Every so often, we face a challenge that requires us to display heretofore unknown levels of strength and commitment. How we respond to such challenges is what, ultimately, defines who we are as people.
I recently faced a monumental challenge, in that I had to upload all of my Winter Meetings photos to my laptop. I was successful at this Herculean endeavor, and what got me through the ordeal were thoughts of just how much my readership would enjoy viewing pictures of convention center hallways.
So, without further ado, part one of my Winter Meetings Photo Journal. Consider this a complement to my prior coverage, which can be found HERE, HERE, HERE, and HERE.
On the Minor League side of the equation, most of the Winter Meetings action took place at at the Indiana Convention Center:
The view directly across the street:
And the scene inside. A huge portion of the Winter Meetings is spent traversing through corridors such as these:
Job Fair interviews took place in this room (each team received its own numbered table from which to conduct interviews):
Meanwhile, Job Fair attendees prepared for their interviews in the Work Room. This area was a hotbed of Machiavellian machinations:
On Monday, I gave a presentation at the Bob Freitas Business seminar, entitled “From the Outside Looking In, A Writer Surveys the Minor League Scene”. The presentation was delivered three times consecutively, leaving me thoroughly exhausted.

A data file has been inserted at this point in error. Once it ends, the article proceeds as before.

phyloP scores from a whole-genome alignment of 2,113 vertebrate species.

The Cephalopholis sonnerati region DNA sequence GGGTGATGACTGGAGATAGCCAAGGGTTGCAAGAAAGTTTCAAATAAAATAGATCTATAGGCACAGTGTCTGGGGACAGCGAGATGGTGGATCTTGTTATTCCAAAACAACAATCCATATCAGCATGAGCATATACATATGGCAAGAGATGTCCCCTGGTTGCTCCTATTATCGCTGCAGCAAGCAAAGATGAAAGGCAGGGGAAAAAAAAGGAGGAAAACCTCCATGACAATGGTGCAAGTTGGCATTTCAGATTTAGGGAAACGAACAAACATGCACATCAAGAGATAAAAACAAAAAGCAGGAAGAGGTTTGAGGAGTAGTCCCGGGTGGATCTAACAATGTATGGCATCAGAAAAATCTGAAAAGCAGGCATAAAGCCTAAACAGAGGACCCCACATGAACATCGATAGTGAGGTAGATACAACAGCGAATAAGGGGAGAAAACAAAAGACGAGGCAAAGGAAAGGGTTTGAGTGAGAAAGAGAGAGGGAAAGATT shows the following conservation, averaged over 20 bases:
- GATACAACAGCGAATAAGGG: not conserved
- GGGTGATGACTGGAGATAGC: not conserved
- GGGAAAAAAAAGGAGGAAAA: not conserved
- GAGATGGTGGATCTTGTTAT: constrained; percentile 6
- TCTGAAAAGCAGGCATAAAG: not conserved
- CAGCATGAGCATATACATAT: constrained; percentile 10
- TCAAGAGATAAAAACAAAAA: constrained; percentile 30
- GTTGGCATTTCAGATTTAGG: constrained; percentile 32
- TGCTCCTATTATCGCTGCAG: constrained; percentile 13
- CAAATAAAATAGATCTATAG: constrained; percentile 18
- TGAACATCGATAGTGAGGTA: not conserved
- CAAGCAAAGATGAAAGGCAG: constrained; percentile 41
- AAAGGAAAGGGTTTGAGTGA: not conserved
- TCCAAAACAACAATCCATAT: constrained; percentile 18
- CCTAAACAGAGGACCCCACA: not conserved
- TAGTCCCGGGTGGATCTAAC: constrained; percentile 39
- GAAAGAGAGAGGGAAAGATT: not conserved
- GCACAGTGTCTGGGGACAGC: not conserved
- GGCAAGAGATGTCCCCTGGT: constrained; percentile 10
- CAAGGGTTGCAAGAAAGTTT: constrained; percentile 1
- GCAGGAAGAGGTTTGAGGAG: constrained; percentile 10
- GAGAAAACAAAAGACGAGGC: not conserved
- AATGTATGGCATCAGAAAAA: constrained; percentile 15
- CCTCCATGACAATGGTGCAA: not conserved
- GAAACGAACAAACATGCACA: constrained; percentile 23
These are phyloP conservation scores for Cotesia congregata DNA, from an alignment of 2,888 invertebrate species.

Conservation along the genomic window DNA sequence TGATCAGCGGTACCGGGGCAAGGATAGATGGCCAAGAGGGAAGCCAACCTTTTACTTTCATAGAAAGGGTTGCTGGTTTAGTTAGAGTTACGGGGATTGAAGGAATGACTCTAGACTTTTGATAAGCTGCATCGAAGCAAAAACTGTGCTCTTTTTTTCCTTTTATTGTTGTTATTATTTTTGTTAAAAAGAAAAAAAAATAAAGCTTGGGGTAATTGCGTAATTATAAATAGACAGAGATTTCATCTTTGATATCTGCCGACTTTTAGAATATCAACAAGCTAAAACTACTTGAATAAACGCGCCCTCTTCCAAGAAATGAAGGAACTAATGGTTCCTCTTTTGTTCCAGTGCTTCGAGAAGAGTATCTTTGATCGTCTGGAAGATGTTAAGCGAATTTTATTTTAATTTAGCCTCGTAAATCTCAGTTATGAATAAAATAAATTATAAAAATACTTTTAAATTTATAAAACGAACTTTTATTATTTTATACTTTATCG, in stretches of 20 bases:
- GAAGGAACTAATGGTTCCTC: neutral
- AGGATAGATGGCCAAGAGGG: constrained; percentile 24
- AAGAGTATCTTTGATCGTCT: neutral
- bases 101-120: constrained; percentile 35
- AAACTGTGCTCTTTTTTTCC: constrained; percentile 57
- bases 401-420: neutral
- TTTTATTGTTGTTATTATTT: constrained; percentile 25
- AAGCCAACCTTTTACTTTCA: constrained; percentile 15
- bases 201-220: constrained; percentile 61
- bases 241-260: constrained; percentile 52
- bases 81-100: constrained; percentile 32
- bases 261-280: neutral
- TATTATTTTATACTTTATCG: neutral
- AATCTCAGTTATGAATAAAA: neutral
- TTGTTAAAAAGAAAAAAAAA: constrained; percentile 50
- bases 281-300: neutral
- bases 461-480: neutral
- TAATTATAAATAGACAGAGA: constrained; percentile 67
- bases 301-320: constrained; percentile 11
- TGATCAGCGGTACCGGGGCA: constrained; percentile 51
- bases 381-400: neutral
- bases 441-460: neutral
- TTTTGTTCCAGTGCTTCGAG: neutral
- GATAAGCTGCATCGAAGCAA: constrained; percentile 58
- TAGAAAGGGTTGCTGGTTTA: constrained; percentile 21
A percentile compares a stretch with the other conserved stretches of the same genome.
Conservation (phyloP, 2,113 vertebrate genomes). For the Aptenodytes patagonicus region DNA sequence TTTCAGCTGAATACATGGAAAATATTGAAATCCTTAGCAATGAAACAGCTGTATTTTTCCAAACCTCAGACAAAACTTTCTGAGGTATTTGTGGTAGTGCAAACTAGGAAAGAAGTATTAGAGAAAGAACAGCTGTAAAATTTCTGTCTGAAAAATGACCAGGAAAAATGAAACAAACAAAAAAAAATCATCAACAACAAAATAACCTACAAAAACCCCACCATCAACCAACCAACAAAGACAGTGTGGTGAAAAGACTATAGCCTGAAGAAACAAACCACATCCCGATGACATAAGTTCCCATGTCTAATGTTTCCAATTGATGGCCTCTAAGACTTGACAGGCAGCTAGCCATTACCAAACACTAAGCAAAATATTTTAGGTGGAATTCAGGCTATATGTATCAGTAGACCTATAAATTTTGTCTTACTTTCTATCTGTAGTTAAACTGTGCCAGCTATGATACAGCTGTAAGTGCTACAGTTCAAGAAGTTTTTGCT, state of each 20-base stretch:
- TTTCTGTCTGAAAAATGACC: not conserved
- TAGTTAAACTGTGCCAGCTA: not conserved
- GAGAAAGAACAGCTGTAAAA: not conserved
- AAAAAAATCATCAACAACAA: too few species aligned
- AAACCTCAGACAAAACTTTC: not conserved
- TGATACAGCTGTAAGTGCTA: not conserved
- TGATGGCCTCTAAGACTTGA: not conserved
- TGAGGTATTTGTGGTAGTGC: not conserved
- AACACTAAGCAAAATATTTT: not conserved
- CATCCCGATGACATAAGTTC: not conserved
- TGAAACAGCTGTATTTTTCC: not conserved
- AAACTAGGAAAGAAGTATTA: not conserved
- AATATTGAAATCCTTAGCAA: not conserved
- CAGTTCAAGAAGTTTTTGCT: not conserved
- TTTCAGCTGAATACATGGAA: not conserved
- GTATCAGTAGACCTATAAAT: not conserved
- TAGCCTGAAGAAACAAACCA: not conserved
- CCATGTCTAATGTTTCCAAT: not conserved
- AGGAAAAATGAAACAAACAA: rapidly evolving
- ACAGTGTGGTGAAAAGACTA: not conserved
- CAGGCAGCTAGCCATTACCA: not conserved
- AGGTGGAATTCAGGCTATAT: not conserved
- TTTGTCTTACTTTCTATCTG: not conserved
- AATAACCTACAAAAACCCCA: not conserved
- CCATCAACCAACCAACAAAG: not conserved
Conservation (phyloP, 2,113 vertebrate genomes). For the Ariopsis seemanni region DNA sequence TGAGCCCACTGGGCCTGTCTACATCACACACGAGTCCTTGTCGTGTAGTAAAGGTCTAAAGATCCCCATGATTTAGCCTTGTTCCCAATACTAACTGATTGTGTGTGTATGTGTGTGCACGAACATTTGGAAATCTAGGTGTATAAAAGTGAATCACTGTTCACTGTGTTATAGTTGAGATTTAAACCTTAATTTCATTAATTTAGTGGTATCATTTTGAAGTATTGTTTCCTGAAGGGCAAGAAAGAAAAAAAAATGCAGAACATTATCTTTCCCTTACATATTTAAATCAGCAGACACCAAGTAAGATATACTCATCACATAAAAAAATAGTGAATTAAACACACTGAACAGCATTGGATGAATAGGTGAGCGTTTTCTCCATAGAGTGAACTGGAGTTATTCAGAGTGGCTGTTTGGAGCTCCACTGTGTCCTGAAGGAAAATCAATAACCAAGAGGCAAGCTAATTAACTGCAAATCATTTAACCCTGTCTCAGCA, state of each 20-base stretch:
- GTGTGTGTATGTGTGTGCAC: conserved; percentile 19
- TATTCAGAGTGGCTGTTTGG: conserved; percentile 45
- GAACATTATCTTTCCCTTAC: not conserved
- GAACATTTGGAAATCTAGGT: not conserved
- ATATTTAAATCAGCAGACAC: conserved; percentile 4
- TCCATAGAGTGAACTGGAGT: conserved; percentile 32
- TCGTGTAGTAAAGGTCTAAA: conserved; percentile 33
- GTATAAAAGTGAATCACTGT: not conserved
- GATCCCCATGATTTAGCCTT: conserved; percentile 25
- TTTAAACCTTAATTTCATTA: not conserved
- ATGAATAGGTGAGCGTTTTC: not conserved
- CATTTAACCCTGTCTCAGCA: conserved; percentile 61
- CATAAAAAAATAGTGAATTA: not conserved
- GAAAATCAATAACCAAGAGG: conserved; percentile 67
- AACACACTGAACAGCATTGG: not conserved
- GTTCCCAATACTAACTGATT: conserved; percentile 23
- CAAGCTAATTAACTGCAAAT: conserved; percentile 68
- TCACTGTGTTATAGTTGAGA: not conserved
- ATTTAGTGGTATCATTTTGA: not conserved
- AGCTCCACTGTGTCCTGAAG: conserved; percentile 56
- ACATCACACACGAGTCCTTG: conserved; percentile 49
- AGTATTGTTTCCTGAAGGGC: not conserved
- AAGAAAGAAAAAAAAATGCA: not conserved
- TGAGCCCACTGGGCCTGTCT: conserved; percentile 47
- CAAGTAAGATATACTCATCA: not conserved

The following shot is from my final (and least-attended) presentation. It is taking all my willpower for me not to identify the individual who took a cell phone call without even leaving his or her seat.
I spent much of Tuesday at the Trade Show. I’ll do a separate post on all of the free food I was able to score, but here are a few shots of the action.
A physical manifestation of my subconscious:
Breakin’ BBoy McCoy, performing at the Skillville
On Tuesday evening I stopped by the Marriot Lobby, to see what was shaking on the Major League side of things. In a total deviation from standard operating procedure, a bunch of people were standing around with drinks in hand:
The scene where I was staying was quite different, however. The Crowne Plaza Hotel used to be a train station, and is attached to still-active Union Station. The building vibrated every time a train passed through, guests had the option of staying in Pullman Cars, and the lobby was populated by plaster “ghosts”:
Check back tomorrow for the aforementioned Trade Show free food extravaganza. Friday’s post, meanwhile, will focus on Lucas Oil Field (home of the Indianapolis Colts and site of this year’s annual Baseball Gala). After that, the Indy well will have run dry.
But that’s okay. I’ll just take my bucket and find a new drinking supply.